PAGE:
Sarah is an Emotional Wellbeing Practitioner at Youth Interventions. She works one to one with young people who are struggling to manage overwhelming emotions and navigate through difficult times in their lives, using the Youth Interventions toolkit. Sarah very much brings her own style to Youth Interventions. She combines her empathy with creativity, her passion for our work with gentleness, and helps our young people to have an experience that has proven to be transformative.
“I came to Scotland from America in 2018 to complete my MSc in Clinical Health Psychology at the University of Strathclyde. Prior to coming to Scotland, I graduated summa cum laude from the State University of New York with a Bachelor of Arts in Psychology. I’m currently entering the second year of my doctorate in Health Psychology at Glasgow Caledonian University.
My role at Youth Interventions is as a mental and emotional wellbeing practitioner, providing one-to-one support to young people. But, I love being around young people so I also work with the Youth Project.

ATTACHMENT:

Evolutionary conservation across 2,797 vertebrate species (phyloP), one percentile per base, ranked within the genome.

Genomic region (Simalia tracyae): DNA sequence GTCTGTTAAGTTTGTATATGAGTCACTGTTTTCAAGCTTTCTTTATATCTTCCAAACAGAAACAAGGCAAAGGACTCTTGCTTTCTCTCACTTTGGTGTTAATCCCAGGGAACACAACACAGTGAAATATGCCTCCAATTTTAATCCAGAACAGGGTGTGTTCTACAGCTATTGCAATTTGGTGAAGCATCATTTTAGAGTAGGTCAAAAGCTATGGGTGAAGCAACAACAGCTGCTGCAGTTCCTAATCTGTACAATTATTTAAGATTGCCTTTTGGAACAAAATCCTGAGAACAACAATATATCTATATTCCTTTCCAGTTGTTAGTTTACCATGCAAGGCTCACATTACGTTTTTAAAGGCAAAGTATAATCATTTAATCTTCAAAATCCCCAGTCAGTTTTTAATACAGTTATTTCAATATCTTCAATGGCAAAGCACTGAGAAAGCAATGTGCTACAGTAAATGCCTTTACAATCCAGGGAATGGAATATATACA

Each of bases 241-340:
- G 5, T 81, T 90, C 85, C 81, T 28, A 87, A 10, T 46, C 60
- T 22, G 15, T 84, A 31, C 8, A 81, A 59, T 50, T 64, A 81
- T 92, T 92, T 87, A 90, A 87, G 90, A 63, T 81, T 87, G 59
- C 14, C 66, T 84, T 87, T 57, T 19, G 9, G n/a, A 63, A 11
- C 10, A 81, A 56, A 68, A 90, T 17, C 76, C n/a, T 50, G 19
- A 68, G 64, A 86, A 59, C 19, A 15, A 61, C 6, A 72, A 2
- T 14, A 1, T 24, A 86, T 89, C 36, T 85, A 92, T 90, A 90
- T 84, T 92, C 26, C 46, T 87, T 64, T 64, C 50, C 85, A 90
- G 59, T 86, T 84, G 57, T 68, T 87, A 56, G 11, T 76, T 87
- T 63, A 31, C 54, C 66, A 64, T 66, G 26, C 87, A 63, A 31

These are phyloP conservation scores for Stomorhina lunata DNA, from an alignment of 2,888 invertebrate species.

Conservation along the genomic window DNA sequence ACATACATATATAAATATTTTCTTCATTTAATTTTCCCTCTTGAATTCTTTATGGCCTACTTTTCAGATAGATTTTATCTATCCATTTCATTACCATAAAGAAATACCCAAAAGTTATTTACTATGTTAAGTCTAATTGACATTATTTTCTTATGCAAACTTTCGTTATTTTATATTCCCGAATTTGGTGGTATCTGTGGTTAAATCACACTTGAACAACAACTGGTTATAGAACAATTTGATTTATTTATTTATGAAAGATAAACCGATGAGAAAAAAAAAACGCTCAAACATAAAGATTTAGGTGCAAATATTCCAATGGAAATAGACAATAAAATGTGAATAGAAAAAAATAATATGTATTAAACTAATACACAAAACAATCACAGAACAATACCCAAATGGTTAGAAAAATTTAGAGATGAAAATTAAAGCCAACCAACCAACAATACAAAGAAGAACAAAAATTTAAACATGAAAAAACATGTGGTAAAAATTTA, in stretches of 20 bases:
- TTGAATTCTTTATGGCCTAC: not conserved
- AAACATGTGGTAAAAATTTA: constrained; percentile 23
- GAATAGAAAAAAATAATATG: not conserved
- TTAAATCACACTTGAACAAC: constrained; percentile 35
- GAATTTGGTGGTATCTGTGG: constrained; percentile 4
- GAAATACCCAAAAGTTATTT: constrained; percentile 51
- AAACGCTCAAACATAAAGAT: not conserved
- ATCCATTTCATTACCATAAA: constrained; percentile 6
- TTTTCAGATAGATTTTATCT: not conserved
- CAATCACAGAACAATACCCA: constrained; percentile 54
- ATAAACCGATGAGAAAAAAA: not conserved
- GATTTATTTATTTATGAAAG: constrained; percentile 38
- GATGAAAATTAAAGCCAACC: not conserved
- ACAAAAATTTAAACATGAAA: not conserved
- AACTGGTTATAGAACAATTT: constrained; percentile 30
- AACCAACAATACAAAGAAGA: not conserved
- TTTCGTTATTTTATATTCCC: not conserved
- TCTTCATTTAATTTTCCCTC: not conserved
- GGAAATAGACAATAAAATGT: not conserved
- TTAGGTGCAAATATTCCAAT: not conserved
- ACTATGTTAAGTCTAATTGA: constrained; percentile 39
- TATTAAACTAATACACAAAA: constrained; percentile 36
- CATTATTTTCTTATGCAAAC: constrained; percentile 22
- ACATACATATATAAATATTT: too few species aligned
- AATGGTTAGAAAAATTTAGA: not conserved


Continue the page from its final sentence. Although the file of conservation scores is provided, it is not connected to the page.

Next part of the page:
I have worked with young people and children for many years and believe that providing emotional awareness and education contributes to mental and emotional wellbeing as well as reducing the stigma surrounding mental health. In my time at YI, we have become a close-knit team that young people find accessible and easy to relate to. A major component of our way of working is giving the young people a place to be heard, whether on a Tuesday night at the hub, or in a one-to-one setting. The world is a busy, ever-changing ,and uncertain place, especially in the current climate. We at Youth Interventions strive to provide young people with a place where they can go when they need someone to talk to, or simply want a place to spend time with their friends. Our collaborative approach gives the young people a sense of autonomy and ownership of the hub, which they frequently remind us of! In my spare time, I enjoy going to the gym, hillwalking with my sighthounds, cooking, and riding motorcycles.”